Russians and Ukrainians may be at war in Europe, but in Georgia they’re forging strong friendships.
At the Russian-speaking Lighthouse Church in Lawrenceville, people who immigrated years ago from the former USSR were waiting with open arms to welcome Ukrainians who have fled the war zone.
Russians and Ukrainians worship together at the Lighthouse Church and pray together for an end to the war.
Lighthouse Church Pastor Max Lisovskiy, a native of Russia, said his congregation has been helping to provide basic needs for new arrivals and helping them acclimate to a new country and a new culture.
“This church gave me everything I need,” said Ukrainian Andrii Bradarskyi who arrived in metro Atlanta in June. “I have a car. I have a place to live. I even have financial support.”
In the latest show of affection, the congregation arranged for free dental care for Ukrainians through the Georgia Baptist Mission Board’s Mobile Health Ministry.
A large RV, retrofitted with dental chairs and equipment, rolled into the parking lot outside the Lighthouse Church on Aug. 26 for a two-day stop. Georgia Baptist dentists and hygienists who serve aboard the dental van are equipped to do a wide array of exams and procedures.
The Baptist Mobile Health Ministry is one of many outreaches funded by Georgia churches, including the Lighthouse Church, that give through the Cooperative Program.
Lisovskiy said his congregation is now about 60 percent Ukrainian with the remainder from other Russian-speaking countries.
Those who have been in the U.S. the longest come alongside newcomers to help them find homes and jobs and to help with a litany of other needs. Things longtime residents take for granted, like getting Georgia driver’s licenses so they can get to work or gathering immunization records so their children can enroll in school, can be difficult for people unaccustomed to the American system.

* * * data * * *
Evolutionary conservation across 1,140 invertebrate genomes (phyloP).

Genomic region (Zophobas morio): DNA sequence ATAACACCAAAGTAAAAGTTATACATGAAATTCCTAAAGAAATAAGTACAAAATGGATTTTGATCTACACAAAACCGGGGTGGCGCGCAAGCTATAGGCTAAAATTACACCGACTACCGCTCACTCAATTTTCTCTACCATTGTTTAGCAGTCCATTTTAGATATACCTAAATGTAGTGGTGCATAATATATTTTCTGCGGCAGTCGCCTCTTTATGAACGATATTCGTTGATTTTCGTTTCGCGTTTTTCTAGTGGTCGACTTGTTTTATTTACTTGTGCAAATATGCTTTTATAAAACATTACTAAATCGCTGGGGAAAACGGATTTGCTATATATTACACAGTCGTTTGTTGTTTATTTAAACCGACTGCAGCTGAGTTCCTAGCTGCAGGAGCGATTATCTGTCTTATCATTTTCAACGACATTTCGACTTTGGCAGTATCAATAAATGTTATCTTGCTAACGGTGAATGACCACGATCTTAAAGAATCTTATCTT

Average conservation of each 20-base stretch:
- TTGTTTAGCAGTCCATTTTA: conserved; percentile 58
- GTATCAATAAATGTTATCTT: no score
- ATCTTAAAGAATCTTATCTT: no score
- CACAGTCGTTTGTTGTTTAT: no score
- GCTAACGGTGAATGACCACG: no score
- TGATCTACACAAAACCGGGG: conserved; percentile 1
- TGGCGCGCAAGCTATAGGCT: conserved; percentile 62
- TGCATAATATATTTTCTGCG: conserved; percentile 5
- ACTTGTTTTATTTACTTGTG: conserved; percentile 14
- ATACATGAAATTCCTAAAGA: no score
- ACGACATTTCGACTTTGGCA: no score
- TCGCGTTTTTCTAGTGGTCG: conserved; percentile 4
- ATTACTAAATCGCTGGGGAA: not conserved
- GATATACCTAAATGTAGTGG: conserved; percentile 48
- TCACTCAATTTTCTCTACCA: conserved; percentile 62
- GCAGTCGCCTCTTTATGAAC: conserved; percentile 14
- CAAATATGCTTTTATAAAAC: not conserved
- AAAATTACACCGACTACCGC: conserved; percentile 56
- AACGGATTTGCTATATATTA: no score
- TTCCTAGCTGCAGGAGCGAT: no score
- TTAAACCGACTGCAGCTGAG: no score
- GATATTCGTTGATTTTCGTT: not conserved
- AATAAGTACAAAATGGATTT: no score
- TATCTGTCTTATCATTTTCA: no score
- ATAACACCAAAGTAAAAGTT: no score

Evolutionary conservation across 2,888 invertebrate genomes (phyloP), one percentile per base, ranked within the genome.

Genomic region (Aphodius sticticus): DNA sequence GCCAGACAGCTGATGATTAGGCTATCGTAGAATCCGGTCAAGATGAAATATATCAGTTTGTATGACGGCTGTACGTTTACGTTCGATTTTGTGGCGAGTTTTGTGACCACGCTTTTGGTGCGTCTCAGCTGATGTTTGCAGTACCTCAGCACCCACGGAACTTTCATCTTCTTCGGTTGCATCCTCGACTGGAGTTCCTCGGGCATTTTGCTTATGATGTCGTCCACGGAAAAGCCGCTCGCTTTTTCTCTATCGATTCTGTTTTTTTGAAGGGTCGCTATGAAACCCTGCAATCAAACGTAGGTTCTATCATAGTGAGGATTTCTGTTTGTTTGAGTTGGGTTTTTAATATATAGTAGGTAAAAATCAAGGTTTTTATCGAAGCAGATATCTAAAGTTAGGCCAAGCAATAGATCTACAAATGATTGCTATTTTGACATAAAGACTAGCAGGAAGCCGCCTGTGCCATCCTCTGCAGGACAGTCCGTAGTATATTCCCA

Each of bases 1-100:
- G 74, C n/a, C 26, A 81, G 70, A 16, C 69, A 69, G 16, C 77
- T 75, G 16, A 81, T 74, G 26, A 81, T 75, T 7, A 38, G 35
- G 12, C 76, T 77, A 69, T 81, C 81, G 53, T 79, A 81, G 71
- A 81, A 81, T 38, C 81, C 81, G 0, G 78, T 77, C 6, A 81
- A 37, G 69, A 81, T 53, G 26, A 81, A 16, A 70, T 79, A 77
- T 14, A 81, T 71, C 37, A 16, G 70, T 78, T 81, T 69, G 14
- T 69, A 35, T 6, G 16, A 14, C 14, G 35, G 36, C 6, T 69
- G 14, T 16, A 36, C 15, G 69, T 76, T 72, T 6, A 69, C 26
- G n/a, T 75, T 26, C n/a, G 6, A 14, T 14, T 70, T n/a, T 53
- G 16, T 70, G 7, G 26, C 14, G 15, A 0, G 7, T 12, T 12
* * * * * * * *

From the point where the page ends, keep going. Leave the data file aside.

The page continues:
The Lighthouse Church also is providing English as a second language classes for the Ukrainians.
Haunted by Chernobyl
With the war dragging on and civilian and military casualties mounting, Ukrainians have plenty to pray about.
The Associated Press recently reported that authorities began distributing iodine tablets to residents near Ukraine’s Zaporizhzhia nuclear power plant in case of a radiation leak, amid mounting fears that the fighting around the complex could trigger a catastrophe.
The move came a day after the plant was temporarily knocked offline because of what officials said was fire damage to a transmission line. The incident heightened dread of a nuclear disaster in a country still haunted by the 1986 explosion at Chernobyl.
AP reported that shelling continued in the area overnight, and satellite images showed fires burning around the complex, which is Europe’s biggest nuclear plant.
The United Nations atomic energy agency has been trying to send a team in to inspect and help secure the plant. Officials said preparations for the trip were underway, but it remained unclear when it might take place.
The Zaporizhzhia plant has been occupied by Russian forces and run by Ukrainian workers since the early days of the 6-month-old war. The two sides have repeatedly accused each other of shelling the site.
EDITOR’S NOTE — This story was written by Roger Alford and originally published by The Christian Index.